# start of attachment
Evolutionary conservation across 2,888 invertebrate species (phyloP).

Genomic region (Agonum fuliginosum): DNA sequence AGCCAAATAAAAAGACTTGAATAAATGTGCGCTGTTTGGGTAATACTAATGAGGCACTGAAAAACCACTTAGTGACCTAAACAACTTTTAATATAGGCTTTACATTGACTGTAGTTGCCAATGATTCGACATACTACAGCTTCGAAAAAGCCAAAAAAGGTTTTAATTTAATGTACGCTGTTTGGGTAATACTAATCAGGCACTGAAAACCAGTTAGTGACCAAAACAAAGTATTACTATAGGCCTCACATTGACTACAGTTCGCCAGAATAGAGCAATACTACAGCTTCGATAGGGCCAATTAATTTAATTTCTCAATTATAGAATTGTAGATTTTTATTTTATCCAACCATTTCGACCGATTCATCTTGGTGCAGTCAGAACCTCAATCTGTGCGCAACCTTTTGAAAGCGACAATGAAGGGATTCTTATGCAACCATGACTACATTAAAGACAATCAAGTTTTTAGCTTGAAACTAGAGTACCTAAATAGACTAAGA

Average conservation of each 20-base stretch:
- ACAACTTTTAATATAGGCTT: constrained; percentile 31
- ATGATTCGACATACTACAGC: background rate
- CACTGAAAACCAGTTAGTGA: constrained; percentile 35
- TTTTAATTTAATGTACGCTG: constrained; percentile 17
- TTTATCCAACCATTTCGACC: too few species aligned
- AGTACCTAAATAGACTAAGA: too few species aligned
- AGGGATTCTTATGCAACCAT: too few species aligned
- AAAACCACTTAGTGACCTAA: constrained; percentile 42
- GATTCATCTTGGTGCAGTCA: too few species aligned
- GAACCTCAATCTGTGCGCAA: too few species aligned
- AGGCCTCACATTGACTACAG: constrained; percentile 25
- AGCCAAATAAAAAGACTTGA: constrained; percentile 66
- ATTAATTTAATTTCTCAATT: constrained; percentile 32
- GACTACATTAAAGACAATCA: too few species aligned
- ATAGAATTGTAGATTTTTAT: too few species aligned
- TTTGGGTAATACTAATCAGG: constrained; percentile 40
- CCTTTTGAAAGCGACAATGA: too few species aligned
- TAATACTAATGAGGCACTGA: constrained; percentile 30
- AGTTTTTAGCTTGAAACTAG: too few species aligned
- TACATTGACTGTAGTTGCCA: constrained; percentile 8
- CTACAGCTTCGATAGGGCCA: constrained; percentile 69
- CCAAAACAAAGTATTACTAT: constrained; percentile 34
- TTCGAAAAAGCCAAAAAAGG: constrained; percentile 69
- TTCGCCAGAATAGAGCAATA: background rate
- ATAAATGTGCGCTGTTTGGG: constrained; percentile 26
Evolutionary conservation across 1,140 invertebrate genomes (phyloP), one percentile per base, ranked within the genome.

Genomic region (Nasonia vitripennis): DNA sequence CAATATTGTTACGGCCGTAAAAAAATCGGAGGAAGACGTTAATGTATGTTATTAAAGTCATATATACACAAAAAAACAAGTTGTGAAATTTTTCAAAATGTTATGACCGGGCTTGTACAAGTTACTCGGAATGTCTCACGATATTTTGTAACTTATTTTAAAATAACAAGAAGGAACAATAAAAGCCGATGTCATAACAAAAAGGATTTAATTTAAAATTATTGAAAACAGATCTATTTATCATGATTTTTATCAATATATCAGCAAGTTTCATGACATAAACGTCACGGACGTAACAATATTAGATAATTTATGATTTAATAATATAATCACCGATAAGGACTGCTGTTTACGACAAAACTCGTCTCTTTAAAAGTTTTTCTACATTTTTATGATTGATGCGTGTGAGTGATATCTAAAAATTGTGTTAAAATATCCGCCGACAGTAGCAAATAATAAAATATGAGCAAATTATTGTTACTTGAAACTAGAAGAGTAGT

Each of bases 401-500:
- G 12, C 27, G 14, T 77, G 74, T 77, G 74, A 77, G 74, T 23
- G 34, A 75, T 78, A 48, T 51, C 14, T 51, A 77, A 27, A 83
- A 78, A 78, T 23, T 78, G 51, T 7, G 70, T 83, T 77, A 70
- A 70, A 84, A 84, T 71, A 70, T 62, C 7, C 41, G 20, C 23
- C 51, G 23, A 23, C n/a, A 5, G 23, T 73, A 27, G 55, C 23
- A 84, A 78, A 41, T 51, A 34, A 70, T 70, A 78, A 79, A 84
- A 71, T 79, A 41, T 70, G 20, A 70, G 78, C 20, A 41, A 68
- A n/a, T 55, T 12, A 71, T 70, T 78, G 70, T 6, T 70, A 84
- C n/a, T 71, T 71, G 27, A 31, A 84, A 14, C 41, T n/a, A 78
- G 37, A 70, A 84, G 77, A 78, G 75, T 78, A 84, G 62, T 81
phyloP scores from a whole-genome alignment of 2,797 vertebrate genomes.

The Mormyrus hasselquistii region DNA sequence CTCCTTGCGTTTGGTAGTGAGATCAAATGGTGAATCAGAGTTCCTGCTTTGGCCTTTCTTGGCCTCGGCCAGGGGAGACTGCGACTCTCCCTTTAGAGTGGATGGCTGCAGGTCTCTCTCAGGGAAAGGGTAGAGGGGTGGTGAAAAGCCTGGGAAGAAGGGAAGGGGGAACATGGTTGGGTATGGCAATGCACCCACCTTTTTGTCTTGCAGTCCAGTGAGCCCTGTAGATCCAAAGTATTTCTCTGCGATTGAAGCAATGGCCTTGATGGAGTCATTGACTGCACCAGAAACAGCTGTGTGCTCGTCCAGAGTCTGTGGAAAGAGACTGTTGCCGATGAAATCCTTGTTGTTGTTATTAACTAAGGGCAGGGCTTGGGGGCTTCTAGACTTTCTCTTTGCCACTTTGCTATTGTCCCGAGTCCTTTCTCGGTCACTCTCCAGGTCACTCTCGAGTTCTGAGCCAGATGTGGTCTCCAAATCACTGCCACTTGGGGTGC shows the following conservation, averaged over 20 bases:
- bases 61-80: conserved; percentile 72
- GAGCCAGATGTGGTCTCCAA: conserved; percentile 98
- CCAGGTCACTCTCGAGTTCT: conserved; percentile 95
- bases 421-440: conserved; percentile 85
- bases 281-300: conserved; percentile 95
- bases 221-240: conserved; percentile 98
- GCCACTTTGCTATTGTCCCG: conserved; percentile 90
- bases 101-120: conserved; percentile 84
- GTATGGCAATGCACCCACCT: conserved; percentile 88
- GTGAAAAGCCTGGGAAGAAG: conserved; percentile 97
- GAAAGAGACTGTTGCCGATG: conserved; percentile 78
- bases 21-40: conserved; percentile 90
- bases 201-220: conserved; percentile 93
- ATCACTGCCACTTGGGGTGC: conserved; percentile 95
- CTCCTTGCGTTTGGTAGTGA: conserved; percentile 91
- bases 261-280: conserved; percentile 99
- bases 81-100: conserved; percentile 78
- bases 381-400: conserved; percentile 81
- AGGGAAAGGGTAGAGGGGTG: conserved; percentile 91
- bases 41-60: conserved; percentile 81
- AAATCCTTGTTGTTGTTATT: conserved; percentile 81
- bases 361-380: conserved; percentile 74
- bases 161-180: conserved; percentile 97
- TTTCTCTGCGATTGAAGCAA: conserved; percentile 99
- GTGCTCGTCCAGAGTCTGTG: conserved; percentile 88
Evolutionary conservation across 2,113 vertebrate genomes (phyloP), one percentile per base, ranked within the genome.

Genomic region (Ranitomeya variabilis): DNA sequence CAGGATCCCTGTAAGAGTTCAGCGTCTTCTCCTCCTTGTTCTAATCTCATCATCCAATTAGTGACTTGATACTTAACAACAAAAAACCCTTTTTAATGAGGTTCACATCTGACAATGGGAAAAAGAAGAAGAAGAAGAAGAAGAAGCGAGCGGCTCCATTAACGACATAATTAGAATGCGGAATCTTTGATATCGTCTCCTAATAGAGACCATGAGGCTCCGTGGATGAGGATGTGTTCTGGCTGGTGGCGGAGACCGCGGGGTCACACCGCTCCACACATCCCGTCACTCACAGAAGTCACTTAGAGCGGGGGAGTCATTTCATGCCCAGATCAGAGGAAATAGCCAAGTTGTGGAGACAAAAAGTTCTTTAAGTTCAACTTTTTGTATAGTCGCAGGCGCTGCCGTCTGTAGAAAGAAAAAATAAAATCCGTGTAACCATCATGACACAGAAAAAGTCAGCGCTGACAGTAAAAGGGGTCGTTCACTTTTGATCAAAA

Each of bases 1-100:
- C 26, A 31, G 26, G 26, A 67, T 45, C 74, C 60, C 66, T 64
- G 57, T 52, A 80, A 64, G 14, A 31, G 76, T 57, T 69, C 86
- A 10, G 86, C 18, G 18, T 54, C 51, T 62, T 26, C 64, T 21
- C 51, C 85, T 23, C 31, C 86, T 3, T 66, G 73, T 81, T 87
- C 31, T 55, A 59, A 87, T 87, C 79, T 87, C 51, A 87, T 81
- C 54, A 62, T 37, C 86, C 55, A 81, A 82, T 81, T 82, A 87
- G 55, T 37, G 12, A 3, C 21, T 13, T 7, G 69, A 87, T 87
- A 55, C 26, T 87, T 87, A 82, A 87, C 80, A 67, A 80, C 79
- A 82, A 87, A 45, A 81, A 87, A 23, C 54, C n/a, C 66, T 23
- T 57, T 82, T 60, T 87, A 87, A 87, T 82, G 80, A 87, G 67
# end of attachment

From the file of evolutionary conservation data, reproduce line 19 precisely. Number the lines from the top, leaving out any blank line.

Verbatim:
- TTTGGGTAATACTAATCAGG: constrained; percentile 40